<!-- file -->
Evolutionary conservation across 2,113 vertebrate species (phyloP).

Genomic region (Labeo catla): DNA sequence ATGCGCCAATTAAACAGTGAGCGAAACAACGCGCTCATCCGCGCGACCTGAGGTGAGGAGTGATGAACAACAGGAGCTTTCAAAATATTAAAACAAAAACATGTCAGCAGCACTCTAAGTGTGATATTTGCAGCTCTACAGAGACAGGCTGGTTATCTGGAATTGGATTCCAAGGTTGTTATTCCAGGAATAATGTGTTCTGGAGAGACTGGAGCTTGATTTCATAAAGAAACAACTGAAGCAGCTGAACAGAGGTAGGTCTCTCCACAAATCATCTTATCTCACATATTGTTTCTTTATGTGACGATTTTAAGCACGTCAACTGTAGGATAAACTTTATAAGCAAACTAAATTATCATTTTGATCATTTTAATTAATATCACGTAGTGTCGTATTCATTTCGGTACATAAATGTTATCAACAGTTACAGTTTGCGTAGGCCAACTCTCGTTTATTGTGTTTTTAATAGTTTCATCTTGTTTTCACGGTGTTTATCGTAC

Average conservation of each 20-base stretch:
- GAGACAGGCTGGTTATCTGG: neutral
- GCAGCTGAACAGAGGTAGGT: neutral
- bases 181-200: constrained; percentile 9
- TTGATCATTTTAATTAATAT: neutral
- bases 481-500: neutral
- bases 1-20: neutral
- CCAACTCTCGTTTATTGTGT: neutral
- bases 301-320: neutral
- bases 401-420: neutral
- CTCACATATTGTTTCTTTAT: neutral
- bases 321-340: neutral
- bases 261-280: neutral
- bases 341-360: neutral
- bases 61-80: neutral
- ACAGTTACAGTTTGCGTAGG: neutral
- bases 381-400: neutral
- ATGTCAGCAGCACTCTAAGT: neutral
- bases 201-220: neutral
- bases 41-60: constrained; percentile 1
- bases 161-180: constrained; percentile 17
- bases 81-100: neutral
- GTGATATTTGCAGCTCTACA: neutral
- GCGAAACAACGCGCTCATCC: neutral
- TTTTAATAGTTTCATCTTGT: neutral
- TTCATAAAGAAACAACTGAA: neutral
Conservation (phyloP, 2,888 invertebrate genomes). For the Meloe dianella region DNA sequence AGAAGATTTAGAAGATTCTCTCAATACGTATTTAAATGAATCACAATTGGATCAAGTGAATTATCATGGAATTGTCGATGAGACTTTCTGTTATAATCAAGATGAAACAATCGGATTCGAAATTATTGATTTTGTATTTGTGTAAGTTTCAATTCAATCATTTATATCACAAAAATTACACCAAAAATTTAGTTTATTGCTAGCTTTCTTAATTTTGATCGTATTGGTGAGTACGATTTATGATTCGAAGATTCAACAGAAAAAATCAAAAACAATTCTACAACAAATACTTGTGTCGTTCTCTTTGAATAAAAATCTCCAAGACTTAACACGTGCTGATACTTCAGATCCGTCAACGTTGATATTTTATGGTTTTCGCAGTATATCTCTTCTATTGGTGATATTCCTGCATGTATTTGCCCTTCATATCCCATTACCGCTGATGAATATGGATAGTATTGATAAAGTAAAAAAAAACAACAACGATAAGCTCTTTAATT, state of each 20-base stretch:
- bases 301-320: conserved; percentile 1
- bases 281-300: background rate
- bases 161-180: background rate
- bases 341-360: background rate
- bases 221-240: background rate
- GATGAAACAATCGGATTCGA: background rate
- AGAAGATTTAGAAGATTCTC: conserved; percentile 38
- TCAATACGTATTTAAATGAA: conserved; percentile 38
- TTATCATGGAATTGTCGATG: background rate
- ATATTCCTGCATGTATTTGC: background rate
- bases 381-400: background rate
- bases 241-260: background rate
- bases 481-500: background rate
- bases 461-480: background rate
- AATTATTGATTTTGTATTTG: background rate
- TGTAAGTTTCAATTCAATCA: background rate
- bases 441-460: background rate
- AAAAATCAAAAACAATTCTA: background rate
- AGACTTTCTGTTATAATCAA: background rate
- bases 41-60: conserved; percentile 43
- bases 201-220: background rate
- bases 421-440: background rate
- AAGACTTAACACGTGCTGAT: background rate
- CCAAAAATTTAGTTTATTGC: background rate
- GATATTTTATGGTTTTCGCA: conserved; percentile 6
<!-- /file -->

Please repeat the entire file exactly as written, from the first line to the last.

Evolutionary conservation across 2,113 vertebrate species (phyloP).

Genomic region (Labeo catla): DNA sequence ATGCGCCAATTAAACAGTGAGCGAAACAACGCGCTCATCCGCGCGACCTGAGGTGAGGAGTGATGAACAACAGGAGCTTTCAAAATATTAAAACAAAAACATGTCAGCAGCACTCTAAGTGTGATATTTGCAGCTCTACAGAGACAGGCTGGTTATCTGGAATTGGATTCCAAGGTTGTTATTCCAGGAATAATGTGTTCTGGAGAGACTGGAGCTTGATTTCATAAAGAAACAACTGAAGCAGCTGAACAGAGGTAGGTCTCTCCACAAATCATCTTATCTCACATATTGTTTCTTTATGTGACGATTTTAAGCACGTCAACTGTAGGATAAACTTTATAAGCAAACTAAATTATCATTTTGATCATTTTAATTAATATCACGTAGTGTCGTATTCATTTCGGTACATAAATGTTATCAACAGTTACAGTTTGCGTAGGCCAACTCTCGTTTATTGTGTTTTTAATAGTTTCATCTTGTTTTCACGGTGTTTATCGTAC

Average conservation of each 20-base stretch:
- GAGACAGGCTGGTTATCTGG: neutral
- GCAGCTGAACAGAGGTAGGT: neutral
- bases 181-200: constrained; percentile 9
- TTGATCATTTTAATTAATAT: neutral
- bases 481-500: neutral
- bases 1-20: neutral
- CCAACTCTCGTTTATTGTGT: neutral
- bases 301-320: neutral
- bases 401-420: neutral
- CTCACATATTGTTTCTTTAT: neutral
- bases 321-340: neutral
- bases 261-280: neutral
- bases 341-360: neutral
- bases 61-80: neutral
- ACAGTTACAGTTTGCGTAGG: neutral
- bases 381-400: neutral
- ATGTCAGCAGCACTCTAAGT: neutral
- bases 201-220: neutral
- bases 41-60: constrained; percentile 1
- bases 161-180: constrained; percentile 17
- bases 81-100: neutral
- GTGATATTTGCAGCTCTACA: neutral
- GCGAAACAACGCGCTCATCC: neutral
- TTTTAATAGTTTCATCTTGT: neutral
- TTCATAAAGAAACAACTGAA: neutral
Conservation (phyloP, 2,888 invertebrate genomes). For the Meloe dianella region DNA sequence AGAAGATTTAGAAGATTCTCTCAATACGTATTTAAATGAATCACAATTGGATCAAGTGAATTATCATGGAATTGTCGATGAGACTTTCTGTTATAATCAAGATGAAACAATCGGATTCGAAATTATTGATTTTGTATTTGTGTAAGTTTCAATTCAATCATTTATATCACAAAAATTACACCAAAAATTTAGTTTATTGCTAGCTTTCTTAATTTTGATCGTATTGGTGAGTACGATTTATGATTCGAAGATTCAACAGAAAAAATCAAAAACAATTCTACAACAAATACTTGTGTCGTTCTCTTTGAATAAAAATCTCCAAGACTTAACACGTGCTGATACTTCAGATCCGTCAACGTTGATATTTTATGGTTTTCGCAGTATATCTCTTCTATTGGTGATATTCCTGCATGTATTTGCCCTTCATATCCCATTACCGCTGATGAATATGGATAGTATTGATAAAGTAAAAAAAAACAACAACGATAAGCTCTTTAATT, state of each 20-base stretch:
- bases 301-320: conserved; percentile 1
- bases 281-300: background rate
- bases 161-180: background rate
- bases 341-360: background rate
- bases 221-240: background rate
- GATGAAACAATCGGATTCGA: background rate
- AGAAGATTTAGAAGATTCTC: conserved; percentile 38
- TCAATACGTATTTAAATGAA: conserved; percentile 38
- TTATCATGGAATTGTCGATG: background rate
- ATATTCCTGCATGTATTTGC: background rate
- bases 381-400: background rate
- bases 241-260: background rate
- bases 481-500: background rate
- bases 461-480: background rate
- AATTATTGATTTTGTATTTG: background rate
- TGTAAGTTTCAATTCAATCA: background rate
- bases 441-460: background rate
- AAAAATCAAAAACAATTCTA: background rate
- AGACTTTCTGTTATAATCAA: background rate
- bases 41-60: conserved; percentile 43
- bases 201-220: background rate
- bases 421-440: background rate
- AAGACTTAACACGTGCTGAT: background rate
- CCAAAAATTTAGTTTATTGC: background rate
- GATATTTTATGGTTTTCGCA: conserved; percentile 6